4 Not my thing..

5 Feel free to ask...

Happy to discuss all above
 

MisterBill2

Joined Jan 23, 2018
19,474
Achieving all of the requirements listed in post #1 would be a very impressive engineering accomplishment that a small team of good engineers could pull-off in a month or two.
 

Ya’akov

Joined Jan 27, 2019
9,269
Congratulations on your move to university. I wish you the best of luck in your pursuit of your degree.

As far as your scooter project, I have some questions:

Your requirements list has some very specific items on it, e.g.:

ESP32, which is not one thing but is a class of things
CSV file
SD Card
(&c)

How did you come up with these things. It seems that your list is a mix of levels of abstraction which could easily lead to replacing a solution to your actual problem with a solution to your solution because the specification was not actually suitable.

This is a very common error, even for very experienced designers. There is nothing inherently wrong with your specifications, but by fixing certain things you force the project to pivot around them which may prove to be impossible while simultaneously solving the original problem (i.e.: transportation and project for learning electronics and design).

So, I encourage you to back up and start with a specification that is completely free of implementation details to start. Design goals are appropriate, so something like “incorporate electrical braking” is good, but “eliminate mechanical braking” would not be since you could easily turn this into a failed attempt to make something safe that doesn’t have a mechanical brake when avoiding mechanical brakes is not the same as, nor required for, effective and substantial electrical braking to be added.

Similarly ”use MCU-based control“ is not the same as “use an ESP32”, is the latter actually a requirement? It could be, but there would have to be some reason that is more important than other aspects of the project to specify it.

Concerning your instrumentation and logging (not telemetry, which is tele- (at a distance) -metry (measurement) something like “record parameters and signals that will allow analysis of scooter performance and usage” allows you to make the latter part a separate requirement (that is, what do you need to allow the analysis?). And, as an aside, maybe to do want telemetry, which would be one reason an ESP32 might be selected. If telemetry is a requirement then choosing an MCU that has wireless peripherals built-in makes sense.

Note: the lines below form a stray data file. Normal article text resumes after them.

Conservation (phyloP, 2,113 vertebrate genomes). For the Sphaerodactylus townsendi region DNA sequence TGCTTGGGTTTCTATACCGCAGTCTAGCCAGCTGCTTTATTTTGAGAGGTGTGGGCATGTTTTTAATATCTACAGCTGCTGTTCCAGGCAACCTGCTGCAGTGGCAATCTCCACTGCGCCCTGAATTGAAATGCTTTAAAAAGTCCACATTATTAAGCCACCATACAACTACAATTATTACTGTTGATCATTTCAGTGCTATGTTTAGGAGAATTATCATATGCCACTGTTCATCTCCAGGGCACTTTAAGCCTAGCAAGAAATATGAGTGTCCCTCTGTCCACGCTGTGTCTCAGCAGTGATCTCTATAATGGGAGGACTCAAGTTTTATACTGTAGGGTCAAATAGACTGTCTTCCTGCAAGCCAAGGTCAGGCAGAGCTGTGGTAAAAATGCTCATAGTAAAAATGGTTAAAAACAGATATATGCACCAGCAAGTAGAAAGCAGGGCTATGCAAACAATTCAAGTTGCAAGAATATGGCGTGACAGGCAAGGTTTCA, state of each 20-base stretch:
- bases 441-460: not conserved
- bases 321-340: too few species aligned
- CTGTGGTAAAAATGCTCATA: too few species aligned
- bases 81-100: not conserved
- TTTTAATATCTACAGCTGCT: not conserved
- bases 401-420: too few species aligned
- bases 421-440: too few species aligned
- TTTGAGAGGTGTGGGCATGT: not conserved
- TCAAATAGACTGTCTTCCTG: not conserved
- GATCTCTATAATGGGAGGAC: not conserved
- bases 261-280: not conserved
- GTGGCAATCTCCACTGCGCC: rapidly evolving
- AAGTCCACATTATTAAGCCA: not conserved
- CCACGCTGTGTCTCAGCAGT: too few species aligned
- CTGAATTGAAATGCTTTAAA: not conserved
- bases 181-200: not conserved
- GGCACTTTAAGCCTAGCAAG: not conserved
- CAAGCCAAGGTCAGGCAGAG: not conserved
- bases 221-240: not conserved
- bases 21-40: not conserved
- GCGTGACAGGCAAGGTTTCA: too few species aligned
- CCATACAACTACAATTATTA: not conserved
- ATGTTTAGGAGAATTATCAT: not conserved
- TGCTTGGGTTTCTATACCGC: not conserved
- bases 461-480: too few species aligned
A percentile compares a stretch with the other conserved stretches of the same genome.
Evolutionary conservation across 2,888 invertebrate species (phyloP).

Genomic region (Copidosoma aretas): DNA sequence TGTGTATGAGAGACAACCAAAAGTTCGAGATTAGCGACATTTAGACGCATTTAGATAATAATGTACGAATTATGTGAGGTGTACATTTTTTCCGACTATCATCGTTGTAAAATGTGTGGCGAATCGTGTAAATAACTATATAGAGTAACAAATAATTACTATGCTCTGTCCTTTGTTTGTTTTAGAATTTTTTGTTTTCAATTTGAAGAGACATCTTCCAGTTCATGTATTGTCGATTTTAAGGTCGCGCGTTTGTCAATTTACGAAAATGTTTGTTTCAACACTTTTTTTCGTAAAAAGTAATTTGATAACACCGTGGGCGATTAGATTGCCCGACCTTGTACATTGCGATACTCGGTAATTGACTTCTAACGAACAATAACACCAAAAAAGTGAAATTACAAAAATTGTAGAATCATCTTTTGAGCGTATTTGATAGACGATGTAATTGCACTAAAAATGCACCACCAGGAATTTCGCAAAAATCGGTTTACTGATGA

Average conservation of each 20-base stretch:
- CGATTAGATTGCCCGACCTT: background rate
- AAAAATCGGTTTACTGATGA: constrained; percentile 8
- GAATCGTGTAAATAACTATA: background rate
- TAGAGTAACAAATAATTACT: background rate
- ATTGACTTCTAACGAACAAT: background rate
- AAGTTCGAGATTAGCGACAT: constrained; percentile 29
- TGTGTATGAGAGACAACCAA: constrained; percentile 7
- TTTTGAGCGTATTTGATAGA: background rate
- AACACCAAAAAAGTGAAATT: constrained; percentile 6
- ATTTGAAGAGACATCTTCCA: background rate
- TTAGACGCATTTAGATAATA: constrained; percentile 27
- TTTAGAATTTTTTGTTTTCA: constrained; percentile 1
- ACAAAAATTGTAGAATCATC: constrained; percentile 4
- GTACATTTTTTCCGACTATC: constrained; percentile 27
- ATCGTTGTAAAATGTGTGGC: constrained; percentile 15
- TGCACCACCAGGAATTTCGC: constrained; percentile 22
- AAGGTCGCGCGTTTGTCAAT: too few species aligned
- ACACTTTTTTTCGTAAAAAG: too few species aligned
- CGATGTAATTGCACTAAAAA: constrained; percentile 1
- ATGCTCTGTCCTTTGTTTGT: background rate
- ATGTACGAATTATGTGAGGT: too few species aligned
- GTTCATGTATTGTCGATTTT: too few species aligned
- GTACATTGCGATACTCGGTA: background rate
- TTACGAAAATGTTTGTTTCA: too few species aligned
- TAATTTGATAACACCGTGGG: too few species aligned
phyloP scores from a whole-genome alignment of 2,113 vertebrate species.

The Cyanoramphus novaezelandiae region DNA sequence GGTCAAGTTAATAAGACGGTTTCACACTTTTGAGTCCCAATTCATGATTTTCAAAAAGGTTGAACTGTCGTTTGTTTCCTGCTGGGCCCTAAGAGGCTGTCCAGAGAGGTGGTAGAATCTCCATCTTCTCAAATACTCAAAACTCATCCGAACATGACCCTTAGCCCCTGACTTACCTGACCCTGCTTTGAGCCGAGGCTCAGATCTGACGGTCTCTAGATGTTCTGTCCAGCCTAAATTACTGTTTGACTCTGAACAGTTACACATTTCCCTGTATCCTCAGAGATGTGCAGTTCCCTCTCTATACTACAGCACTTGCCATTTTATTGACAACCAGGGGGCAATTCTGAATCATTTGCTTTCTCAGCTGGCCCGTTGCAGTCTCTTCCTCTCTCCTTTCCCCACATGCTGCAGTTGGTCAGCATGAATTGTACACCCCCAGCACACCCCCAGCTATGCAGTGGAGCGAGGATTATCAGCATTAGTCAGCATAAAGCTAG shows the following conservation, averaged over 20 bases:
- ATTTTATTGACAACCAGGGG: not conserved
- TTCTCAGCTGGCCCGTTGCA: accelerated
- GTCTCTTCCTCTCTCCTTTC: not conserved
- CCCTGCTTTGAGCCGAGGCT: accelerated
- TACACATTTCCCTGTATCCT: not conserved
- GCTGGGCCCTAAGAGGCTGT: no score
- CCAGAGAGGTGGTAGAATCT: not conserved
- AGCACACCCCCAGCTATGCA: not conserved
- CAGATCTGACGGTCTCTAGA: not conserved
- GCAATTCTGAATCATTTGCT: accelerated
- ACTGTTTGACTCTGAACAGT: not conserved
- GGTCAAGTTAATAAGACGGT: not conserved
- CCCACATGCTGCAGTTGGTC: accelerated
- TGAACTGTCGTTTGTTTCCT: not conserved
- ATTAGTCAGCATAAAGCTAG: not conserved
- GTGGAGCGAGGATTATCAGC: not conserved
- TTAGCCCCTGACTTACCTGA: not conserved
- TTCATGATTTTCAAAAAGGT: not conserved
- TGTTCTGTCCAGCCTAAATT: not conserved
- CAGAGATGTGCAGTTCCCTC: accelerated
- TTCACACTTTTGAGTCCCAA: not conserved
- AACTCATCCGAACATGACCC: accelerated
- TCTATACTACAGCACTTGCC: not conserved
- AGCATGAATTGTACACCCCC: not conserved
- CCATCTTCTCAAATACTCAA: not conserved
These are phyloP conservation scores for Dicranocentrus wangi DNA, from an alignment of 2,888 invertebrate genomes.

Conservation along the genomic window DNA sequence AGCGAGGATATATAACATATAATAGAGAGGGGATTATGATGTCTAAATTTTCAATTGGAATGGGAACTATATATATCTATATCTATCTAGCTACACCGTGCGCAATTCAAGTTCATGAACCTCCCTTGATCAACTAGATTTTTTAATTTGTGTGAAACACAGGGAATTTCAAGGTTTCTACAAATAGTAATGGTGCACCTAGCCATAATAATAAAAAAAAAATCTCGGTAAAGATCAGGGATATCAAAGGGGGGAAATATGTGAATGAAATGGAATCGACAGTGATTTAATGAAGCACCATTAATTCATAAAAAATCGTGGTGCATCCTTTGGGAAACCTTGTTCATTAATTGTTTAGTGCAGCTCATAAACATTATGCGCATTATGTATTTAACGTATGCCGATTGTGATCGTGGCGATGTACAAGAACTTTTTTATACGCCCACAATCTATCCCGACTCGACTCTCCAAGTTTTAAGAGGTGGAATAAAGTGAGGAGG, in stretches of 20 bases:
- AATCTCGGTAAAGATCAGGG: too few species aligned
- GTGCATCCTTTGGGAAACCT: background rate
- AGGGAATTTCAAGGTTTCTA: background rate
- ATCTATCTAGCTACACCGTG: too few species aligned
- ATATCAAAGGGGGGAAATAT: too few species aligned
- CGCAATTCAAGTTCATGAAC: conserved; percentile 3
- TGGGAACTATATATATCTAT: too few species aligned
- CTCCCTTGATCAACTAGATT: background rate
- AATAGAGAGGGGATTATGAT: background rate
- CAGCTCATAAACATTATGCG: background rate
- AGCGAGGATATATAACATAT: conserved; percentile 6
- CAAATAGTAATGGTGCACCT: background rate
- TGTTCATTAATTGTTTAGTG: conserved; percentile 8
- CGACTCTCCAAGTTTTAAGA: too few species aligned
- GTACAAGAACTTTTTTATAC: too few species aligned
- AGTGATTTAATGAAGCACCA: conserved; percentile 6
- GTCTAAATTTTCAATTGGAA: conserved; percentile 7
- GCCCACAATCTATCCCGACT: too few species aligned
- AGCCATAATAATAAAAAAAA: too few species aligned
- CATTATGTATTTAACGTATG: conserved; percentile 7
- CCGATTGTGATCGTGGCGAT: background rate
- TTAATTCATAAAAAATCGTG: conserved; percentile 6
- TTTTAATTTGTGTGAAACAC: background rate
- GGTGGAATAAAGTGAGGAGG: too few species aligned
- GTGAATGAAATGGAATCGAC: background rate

Separately:

1 a,b: discussed above

1 c: ESP32 ADC are notoriously bad. External ADCs are usually used if accurate and low noise results are required. As far as battery state information is concerned, consider a coulomb counter. The SoC (State of Charge) of a lithium battery is not possible to know without actually monitoring the power in and out. There are many options available, but you might find that a BMS (which you will need) provides the information you want.

2: If you aren’t going to use regenerative braking, resistance breaking is the right option. You will need to carefully calculate the heating of the resistors because you might need active cooling (e.g.: a fan) to keep the resistor(s) from degrading or burning up over time. Resistive breaking it very effective, in fact it is used as the principle braking for diesel-electric locomotives but for safety and other reasons you must include mechanical braking as well.

You could do something clever where the braking is managed by the MCU applying the resistive braking first and the mechanical brake for the last deceleration and holding. But even in that case, you must have a completely mechanical brake lever for emergency stops.

3: I strongly recommend that you purchase a commercially produced BMS and battery pack. Not only is the complexity of just this one part of your project very high, it is a critical safety component. When a mistake can lead to a hard to extinguish and very hot fire, it’s best to leave that to experts.

4: There are two sources that come to mind for switches. First, look at switches designed for arcade games. They are designed to be rugged and cheap. They have a retro look and are colorful. They are readily available. They are not weather resistant, though.

Check out switches designed for motorcycle handlebar mounting. These are weather resistant. Check AliXpress for a big selection. You will also find bar-end throttles which might be nice. Also, check electric skateboard controllers, there are wireless ones which might be one way to go for you.

One thing you mentioned in passing concerns steering. If you aren’t already familiar with the concept of ”trail” in bicycle steering, read up on it. Trail is a critical factor in the natural stability of a two-wheeled vehicle with front wheel steering and will make the difference between stable and twitchy, ability to ride hands free safely vs. maneuverability, etc.
 

Irving

Joined Jan 30, 2016
4,077